Wild rose petal jelly.




The recent, very vicious hailstorm we suffered here in the north part of the city a couple of evenings ago, and the heat (long overdue!) that has followed has ended the bloom period of the wild roses (Alberta’s provincial flower, Rosa acicularis), which shine in the cooler, wetter days of June.  Last weekend, before all the crazy weather hit,  I decided it was time to finally try making wild rose petal jelly.  It’s been high on the list of my canning priorities for quite awhile, but, for one reason or another during the past few summers, I’ve missed the window for gathering fresh, dark, fragrant petals.   A short early morning hike in a nearby wooded area and a quick trip to the grocery store to pick up some liquid pectin, and I was ready to go!

I used this super-simple recipe from the blog Wood Ridge Homestead in the Shenandoah Valley,  and the results were supremely delicious! (I would recommend skimming the batch before putting it into the jars to make sure your jelly is as clear as possible).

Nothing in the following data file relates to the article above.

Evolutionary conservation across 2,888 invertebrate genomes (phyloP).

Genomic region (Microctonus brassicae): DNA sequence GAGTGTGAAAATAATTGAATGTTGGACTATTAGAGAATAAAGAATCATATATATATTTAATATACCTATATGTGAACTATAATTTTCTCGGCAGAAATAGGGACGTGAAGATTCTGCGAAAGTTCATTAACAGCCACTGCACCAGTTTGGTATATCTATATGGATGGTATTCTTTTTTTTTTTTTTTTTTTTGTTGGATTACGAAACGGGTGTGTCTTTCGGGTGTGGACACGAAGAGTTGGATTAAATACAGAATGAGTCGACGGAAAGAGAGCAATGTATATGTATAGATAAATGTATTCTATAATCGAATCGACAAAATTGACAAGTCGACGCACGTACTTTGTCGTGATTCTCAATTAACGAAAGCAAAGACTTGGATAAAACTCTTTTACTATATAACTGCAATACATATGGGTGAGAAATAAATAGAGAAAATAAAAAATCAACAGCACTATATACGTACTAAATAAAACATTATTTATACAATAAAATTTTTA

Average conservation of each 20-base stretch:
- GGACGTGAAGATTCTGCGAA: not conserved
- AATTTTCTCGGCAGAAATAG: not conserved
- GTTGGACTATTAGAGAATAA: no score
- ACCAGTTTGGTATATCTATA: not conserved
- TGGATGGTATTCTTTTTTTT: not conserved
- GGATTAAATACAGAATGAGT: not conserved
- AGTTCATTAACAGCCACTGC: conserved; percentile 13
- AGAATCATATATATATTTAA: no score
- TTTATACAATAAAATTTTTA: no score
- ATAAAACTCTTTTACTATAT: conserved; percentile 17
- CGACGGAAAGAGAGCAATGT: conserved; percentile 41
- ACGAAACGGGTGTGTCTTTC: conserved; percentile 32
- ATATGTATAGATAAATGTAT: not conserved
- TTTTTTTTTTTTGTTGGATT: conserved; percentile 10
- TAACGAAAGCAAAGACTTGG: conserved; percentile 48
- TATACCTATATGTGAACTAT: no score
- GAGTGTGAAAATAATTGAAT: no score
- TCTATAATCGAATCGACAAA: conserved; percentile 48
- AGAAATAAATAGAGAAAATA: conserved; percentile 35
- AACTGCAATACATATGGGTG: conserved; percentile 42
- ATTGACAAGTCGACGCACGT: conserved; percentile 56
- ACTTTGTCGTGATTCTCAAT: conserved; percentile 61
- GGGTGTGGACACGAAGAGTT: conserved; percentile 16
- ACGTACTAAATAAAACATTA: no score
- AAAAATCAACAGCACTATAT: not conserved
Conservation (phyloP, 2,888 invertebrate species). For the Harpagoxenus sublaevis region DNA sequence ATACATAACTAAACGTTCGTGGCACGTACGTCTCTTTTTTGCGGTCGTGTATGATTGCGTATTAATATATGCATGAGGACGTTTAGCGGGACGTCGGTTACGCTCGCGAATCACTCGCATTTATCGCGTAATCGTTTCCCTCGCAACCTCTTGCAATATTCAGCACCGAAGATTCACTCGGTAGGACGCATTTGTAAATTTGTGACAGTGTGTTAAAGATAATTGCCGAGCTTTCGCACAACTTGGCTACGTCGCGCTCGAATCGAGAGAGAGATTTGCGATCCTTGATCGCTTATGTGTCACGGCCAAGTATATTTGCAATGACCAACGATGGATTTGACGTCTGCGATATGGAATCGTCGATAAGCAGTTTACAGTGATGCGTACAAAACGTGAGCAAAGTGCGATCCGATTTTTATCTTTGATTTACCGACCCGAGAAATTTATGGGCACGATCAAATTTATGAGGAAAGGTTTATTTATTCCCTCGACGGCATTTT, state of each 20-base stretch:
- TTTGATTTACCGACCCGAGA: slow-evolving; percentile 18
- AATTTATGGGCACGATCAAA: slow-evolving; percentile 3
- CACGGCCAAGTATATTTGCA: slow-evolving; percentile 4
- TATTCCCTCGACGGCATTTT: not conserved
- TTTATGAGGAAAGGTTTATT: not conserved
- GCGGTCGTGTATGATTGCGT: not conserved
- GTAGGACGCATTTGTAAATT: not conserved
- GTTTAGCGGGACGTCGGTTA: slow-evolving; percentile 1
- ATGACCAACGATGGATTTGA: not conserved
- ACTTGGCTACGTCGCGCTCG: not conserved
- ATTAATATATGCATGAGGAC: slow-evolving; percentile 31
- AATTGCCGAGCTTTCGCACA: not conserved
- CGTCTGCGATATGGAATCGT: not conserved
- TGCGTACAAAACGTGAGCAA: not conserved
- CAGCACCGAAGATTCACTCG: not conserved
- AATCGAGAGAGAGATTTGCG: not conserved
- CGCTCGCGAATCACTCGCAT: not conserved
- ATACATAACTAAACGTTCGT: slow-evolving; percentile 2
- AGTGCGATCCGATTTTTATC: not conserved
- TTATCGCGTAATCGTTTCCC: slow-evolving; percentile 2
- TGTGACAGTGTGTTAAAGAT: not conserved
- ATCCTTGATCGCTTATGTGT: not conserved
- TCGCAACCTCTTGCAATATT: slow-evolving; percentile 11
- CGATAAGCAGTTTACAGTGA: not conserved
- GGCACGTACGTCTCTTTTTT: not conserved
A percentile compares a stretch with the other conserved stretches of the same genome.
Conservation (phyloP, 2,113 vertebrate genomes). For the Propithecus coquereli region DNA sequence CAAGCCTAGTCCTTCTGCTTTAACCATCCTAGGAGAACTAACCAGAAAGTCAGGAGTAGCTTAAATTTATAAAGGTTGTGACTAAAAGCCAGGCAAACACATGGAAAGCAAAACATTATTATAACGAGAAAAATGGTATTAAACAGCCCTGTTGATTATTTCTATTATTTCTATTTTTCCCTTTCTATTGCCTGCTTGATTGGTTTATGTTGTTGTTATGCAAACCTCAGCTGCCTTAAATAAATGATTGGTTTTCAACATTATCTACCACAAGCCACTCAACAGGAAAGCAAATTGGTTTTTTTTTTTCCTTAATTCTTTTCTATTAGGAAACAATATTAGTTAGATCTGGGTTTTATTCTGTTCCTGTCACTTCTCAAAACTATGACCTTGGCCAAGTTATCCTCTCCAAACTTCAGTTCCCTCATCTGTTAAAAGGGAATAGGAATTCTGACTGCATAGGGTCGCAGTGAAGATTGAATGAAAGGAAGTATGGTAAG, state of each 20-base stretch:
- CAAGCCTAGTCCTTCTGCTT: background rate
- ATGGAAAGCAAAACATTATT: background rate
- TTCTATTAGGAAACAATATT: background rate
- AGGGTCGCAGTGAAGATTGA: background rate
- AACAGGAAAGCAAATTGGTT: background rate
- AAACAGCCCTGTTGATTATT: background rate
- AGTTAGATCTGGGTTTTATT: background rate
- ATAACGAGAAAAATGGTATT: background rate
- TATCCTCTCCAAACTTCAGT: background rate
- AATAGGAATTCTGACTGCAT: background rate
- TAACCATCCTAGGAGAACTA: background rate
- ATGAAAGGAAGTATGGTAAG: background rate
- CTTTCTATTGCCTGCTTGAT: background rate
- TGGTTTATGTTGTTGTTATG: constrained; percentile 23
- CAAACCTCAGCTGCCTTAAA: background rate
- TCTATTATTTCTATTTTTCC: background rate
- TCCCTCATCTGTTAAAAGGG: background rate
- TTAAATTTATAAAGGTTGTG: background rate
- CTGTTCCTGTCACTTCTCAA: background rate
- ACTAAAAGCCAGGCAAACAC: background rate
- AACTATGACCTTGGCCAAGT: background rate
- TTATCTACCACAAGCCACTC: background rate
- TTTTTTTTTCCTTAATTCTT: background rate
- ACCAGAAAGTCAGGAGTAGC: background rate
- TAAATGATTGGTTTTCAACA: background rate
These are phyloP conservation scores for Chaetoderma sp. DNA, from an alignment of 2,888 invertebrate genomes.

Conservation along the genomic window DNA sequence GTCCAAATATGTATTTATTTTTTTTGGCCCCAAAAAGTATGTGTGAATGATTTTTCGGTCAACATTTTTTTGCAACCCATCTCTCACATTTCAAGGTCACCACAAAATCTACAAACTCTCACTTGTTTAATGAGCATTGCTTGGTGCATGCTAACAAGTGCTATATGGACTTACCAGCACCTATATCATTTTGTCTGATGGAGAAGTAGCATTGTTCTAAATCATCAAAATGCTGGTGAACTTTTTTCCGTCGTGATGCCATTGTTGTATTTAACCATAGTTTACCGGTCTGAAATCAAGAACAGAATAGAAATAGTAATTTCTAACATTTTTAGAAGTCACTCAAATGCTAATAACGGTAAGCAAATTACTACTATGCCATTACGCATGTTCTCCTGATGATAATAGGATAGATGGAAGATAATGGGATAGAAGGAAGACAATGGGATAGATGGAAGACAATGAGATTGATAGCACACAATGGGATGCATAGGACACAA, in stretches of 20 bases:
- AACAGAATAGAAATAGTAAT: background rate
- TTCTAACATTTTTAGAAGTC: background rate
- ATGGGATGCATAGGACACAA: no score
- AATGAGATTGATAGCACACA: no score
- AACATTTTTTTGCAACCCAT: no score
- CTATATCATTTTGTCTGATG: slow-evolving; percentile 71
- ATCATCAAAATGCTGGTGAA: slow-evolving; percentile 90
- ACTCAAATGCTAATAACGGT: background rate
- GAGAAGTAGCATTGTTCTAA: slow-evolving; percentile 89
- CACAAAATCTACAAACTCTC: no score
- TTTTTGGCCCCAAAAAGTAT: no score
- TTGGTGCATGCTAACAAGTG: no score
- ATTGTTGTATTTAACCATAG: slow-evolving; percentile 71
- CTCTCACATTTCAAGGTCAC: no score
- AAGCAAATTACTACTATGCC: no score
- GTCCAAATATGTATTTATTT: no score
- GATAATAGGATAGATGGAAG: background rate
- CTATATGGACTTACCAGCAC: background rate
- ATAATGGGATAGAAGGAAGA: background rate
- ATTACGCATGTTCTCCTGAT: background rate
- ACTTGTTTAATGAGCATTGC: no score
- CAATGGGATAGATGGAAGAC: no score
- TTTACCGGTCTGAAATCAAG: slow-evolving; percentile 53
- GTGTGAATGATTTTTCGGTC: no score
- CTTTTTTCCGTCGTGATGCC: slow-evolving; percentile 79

Biscuits and tea and roses, anyone?  One taste of this delightful summer treat and it will make you forget that your veggies in the community garden plot are now hail-hammered mulch!  (Well, perhaps not…but I have more seed and time enough to plant more crops – and to plan a system for covering my plants in the future).  🙂

Have you ever made rose petal jelly?  What about rose hip jam?  That’s on my list for late summer canning!


  1. This looks so good! I’m dying to try it! Today I went to the farmers market, bought a bunch of strawberries and got the kitchen way too hot making jam. Strawberry jam, isn’t that one of the five basic food groups? Thanks for the post!

    • Oh, yes, I completely agree, strawberry jam DEFINITELY ranks as one of the five basic food groups! There’s nothing more summery than the fragrance and taste of strawberries, and it’s so worth trying to preserve it for a little bit longer. 🙂

    • That’s a great idea! This was my first time making jelly or jam with flower petals, and I was pleased with how easy it was to prepare the roses for canning. I hope it works for you with your peonies next spring!

    • Oh, that sounds delicious! I’ve ever only had tea made from the hips, and I loved it. Next year, I must try to collect some petals just for tea! 🙂

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